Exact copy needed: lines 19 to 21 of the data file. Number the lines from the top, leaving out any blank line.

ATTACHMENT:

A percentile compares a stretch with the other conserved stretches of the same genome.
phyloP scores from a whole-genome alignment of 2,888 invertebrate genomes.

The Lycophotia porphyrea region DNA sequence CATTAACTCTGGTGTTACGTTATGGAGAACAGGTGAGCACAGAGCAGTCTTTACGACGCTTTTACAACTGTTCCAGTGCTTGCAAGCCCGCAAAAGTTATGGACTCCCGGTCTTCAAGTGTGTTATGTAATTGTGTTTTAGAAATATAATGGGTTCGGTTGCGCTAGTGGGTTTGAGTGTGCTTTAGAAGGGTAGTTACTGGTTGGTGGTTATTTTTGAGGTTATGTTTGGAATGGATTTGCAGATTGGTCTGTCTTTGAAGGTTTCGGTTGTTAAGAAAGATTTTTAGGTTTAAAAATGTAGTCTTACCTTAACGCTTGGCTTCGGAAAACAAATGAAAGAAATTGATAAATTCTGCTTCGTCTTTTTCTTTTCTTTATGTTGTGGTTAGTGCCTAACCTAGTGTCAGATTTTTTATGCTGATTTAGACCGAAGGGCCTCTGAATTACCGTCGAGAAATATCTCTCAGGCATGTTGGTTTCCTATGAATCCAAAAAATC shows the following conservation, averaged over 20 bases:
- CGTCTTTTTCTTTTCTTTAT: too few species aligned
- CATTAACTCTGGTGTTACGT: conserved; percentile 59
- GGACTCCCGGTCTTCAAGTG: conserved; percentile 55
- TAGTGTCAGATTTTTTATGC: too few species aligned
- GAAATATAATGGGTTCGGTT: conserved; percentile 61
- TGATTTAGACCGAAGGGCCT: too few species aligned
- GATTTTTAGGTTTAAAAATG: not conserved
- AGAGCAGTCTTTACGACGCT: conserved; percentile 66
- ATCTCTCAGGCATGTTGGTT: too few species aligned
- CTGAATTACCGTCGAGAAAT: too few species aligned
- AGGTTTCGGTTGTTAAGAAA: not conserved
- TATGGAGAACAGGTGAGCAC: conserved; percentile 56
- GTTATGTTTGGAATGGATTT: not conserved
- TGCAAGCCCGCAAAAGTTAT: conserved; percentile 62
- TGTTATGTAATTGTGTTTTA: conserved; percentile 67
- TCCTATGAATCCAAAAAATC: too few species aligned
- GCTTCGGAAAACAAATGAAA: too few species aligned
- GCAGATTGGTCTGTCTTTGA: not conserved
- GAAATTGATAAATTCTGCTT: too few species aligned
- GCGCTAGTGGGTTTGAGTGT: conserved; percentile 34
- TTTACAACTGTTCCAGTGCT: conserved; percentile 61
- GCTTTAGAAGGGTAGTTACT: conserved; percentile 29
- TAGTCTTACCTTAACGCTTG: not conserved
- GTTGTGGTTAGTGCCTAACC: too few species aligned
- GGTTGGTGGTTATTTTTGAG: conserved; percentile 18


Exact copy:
- TCCTATGAATCCAAAAAATC: too few species aligned
- GCTTCGGAAAACAAATGAAA: too few species aligned
- GCAGATTGGTCTGTCTTTGA: not conserved